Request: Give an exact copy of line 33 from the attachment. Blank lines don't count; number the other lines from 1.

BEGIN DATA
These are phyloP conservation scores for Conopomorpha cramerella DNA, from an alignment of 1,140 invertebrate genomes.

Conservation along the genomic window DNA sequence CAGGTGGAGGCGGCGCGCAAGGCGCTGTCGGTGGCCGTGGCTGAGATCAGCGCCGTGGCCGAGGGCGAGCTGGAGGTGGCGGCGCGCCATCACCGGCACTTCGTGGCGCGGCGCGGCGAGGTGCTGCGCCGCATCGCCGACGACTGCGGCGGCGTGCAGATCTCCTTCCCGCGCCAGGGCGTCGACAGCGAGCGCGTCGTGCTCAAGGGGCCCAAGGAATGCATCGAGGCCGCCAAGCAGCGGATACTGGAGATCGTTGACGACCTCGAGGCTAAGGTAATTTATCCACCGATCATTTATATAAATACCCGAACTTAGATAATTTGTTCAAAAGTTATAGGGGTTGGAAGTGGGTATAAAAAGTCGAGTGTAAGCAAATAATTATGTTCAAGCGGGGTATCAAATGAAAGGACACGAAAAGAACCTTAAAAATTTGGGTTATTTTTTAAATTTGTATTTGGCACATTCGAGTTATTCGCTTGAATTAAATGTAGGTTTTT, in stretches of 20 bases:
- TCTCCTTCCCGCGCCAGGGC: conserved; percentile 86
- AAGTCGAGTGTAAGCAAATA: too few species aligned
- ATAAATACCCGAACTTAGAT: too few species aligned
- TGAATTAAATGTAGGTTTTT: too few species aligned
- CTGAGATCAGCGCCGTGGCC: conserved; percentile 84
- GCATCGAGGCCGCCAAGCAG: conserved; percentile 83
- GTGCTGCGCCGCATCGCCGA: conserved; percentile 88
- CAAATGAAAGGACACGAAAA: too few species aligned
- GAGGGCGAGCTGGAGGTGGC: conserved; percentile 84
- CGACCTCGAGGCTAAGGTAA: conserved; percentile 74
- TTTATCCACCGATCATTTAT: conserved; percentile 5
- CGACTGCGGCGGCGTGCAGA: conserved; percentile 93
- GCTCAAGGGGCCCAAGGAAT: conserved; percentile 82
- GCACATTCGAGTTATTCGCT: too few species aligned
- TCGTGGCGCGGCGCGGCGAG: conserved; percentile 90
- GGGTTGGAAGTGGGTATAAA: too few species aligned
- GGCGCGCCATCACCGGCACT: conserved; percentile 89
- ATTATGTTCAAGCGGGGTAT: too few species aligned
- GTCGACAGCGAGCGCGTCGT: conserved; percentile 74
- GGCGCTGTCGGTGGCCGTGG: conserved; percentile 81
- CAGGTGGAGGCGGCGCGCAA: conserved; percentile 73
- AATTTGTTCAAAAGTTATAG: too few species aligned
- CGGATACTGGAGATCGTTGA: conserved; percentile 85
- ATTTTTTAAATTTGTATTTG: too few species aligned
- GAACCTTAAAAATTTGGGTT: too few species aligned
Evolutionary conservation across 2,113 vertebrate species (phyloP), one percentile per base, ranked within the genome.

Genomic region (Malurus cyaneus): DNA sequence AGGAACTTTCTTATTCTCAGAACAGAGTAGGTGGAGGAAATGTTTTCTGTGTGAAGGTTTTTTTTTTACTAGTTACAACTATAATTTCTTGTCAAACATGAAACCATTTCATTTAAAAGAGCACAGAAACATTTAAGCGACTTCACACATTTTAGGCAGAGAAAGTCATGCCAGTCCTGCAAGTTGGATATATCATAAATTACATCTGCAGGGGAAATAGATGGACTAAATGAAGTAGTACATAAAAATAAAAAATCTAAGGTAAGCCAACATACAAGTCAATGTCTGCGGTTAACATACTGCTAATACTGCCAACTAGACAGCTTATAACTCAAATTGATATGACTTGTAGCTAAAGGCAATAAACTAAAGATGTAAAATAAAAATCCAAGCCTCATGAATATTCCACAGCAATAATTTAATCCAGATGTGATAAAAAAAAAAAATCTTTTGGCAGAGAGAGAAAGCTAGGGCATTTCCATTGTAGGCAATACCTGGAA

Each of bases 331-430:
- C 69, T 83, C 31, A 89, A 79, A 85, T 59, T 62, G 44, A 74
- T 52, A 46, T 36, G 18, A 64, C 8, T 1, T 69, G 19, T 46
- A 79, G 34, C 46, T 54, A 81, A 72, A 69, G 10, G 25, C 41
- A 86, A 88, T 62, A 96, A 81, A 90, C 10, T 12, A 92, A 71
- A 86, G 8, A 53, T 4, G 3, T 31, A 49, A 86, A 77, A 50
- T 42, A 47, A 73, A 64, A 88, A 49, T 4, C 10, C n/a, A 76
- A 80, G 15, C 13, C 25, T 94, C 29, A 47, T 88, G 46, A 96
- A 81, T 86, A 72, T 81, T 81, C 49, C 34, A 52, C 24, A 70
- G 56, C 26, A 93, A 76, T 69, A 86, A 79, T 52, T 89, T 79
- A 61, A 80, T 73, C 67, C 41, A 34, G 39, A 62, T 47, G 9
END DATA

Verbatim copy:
- A 79, G 34, C 46, T 54, A 81, A 72, A 69, G 10, G 25, C 41